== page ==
Bhutan country brief

Political overview

System of government

In 2008 Bhutan’s political system changed from an absolute monarchy to a democratic constitutional monarchy. Bhutan's parliament consists of a lower and upper house. The lower house (National Assembly) consists of 47 members, each elected by a constituency.  The upper house (National Council) consists of 25 members (20 representing districts and five nominated by the King). 

The country’s first national elections took place in 2007 and 2008, with the Druk Phuensum Tsogpa (DPT) party winning government. Bhutan’s second elections in 2013 resulted in a change of government, with the People’s Democratic Party (PDP) gaining majority.  The King and royal family retain an important role, and a high level of influence, in Bhutanese society. The current reigning monarch is His Majesty, King Jigme Khesar Namgyel Wangchuck, the Fifth King (Dragon King). The heir to the throne, His Royal Highness The Gyalsey Jigme Namgyel Wangchuck, was born on 5 February 2016.

Economic overview

Bhutan’s economy is largely based on agriculture, forestry, tourism and hydropower. 

Agriculture and forestry are the primary components of the domestic economy, providing employment and livelihoods to over 60 per cent of the population.  Tourism and hydropower are the key export earners, with hydroelectricity exports to India accounting for approximately 28.7 per cent of Gross Domestic Product (GDP).    

Despite forecasts of continued strong economic growth, Bhutan’s economy faces challenges, including a narrow economic base, high trade costs impacted by remoteness and limited regional infrastructure and a high reliance on hydropower exports to a limited market. 

Gross National Happiness (GNH), a phrase first introduced by the fourth King of Bhutan, guides Bhutan’s economic planning and development.

The Gross National Happiness Commission is the central planning agency of the Government of Bhutan which plays a key role in identifying priorities, allocating resources, setting targets, and coordinating, monitoring and evaluating policies and programs. The Commission uses the Gross National Happiness framework to assess all government programs, including the government’s 5-year plans.

The four pillars underlying GNH are:

  1. Sustainable and Equitable Socio-Economic Development;
  2. Conservation of the Environment;
  3. Preservation and Promotion of Culture; and
  4. Good Governance.

Bhutan's Twelfth Five Year Plan (2018-2023), came into effect on 1 November 2018 and will conclude on 31 October 2023.The plan’s objective is ‘Just, Harmonious and Sustainable Society through enhanced Decentralization’.  Bhutan was found eligible for graduation from Least Developed Country status in 2018, however successfully obtained a 2-year extension to the normal transition period, and is now expected to graduate in 2023.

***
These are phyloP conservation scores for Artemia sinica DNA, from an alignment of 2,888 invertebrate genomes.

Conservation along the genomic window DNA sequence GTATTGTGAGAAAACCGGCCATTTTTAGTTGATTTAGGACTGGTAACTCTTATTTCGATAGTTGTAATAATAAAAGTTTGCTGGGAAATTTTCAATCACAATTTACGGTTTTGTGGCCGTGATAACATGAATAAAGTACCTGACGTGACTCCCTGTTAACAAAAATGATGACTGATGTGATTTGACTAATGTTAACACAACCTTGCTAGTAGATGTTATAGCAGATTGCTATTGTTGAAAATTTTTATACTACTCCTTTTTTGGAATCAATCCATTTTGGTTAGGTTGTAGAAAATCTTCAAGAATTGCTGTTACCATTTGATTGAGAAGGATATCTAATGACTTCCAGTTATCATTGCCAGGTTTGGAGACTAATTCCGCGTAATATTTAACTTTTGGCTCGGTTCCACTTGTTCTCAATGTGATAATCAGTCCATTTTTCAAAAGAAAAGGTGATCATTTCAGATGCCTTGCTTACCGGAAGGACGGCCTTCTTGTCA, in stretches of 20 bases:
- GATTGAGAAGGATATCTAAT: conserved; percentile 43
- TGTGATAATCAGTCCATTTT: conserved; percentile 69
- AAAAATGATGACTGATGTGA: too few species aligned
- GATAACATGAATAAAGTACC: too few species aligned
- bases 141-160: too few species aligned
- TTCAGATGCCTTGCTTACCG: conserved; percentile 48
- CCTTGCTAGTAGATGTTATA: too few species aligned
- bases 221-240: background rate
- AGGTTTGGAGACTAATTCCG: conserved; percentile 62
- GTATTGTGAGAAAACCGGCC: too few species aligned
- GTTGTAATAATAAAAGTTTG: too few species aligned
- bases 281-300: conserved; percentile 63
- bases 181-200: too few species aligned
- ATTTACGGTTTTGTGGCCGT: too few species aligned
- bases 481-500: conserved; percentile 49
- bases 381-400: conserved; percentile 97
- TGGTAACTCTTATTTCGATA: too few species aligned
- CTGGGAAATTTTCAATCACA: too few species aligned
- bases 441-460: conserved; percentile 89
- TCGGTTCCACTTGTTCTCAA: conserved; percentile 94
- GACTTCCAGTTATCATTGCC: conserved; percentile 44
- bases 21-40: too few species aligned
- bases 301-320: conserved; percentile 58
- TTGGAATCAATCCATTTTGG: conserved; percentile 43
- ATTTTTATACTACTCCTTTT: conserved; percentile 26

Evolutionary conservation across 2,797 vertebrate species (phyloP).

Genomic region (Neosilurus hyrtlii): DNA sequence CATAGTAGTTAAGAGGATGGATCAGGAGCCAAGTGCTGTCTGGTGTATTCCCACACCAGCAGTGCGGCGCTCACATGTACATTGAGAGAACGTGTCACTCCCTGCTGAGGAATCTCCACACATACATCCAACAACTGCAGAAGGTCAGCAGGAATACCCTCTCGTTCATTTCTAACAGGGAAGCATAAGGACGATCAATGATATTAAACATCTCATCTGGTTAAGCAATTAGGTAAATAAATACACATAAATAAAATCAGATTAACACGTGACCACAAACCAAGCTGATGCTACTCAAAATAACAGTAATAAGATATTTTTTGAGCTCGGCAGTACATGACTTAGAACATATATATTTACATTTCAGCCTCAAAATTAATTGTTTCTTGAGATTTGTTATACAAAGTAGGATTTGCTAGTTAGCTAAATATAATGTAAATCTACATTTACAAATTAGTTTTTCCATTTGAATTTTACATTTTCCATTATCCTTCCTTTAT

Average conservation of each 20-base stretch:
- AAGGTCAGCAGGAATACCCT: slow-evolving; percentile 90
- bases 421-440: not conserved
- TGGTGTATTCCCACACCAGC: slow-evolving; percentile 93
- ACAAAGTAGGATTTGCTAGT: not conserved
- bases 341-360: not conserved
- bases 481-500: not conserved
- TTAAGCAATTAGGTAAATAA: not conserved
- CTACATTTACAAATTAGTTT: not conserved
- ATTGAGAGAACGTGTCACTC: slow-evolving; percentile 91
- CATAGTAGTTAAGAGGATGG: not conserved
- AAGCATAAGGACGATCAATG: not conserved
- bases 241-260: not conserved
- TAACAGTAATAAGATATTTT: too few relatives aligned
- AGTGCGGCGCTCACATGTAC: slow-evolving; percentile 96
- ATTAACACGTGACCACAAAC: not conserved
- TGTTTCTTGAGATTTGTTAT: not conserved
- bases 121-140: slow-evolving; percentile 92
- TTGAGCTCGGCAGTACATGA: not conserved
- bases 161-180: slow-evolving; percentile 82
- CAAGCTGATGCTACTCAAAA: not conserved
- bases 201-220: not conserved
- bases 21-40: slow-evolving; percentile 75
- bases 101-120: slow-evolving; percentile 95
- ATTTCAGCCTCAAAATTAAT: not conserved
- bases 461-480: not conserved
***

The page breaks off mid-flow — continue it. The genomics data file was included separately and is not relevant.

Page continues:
The United Nations Development Programme (UNDP) Human Development Report (2018) ranks Bhutan 134 out of 189 countries in terms of the Human Development Index (HDI); an assessment of health, education and standard of living.  

Climate change

Bhutan is carbon negative; sequestering more carbon than it produces due to large-scale renewable energy generation and significant forests — covering approximately 70 per cent of the country’s land-area. 

The Government of Bhutan has placed a priority on environmental matters, as industrialisation increases, including through inclusion in the Five Year Plan and Constitution, which requires a minimum of 60 per cent of Bhutan’s land be maintained as forest.  The Government of Bhutan has also expressed plans for all of the country’s agriculture to be organic through the gradual phase-out of chemical fertilisers and pesticides. 

Bhutan is, however, vulnerable to climate change. It is reliant on agriculture, but has limited arable land. Subsistence farming practises rely on timely rainfall; drought and irregular rainfall make the rural population vulnerable to impacts of extreme weather patterns.

A further environmental concern for Bhutan is retreating glaciers.  A high rate of glacier retreat increases water-flow in the short-term, however, a long-term reduction in water-flow would have implications for hydropower generation, a significant component of the economy.

Bilateral relationship

Australia and Bhutan have long enjoyed warm and friendly relations, predating the establishment of formal diplomatic relations on 14 September 2002. The Australian High Commissioner to India (based in New Delhi) is accredited to Bhutan, while Bhutan’s Ambassador in Bangkok is accredited to Australia.

Ms Catherine Harris AO PSM, based in Sydney, is the Honorary Consul for Bhutan in Australia.

Australia and Bhutan held inaugural senior officials talks in January 2012 in Bhutan. Subsequent talks continue to be held. These talks enable Australia and Bhutan to exchange views on political and economic developments in their countries and the region, and look for opportunities to further develop the bilateral relationship.

In October 2016, the Prime Minister of Bhutan, the Hon LyonchhenTshering Tobgay, visited Australia and met with the Prime Minister of Australia, the Hon Malcolm Turnbull MP, in Canberra. This was the first visit to Australia by a Prime Minister of Bhutan.

Bilateral Trade and Economic Relationship

Australia has a modest trade and investment relationship with Bhutan, primarily in the education and skills sectors.

Bhutanese diaspora

According to the 2016 Census, 5,953 people reported their birthplace as Bhutan, an increase from 63 recorded in the 2001 Census.  Many are Bhutanese refugees, having arrived in Australia since 2008 under the Humanitarian Resettlement Program.

Bilateral Aid Program

More information on development assistance to Bhutan.

Last Updated: 30 November 2016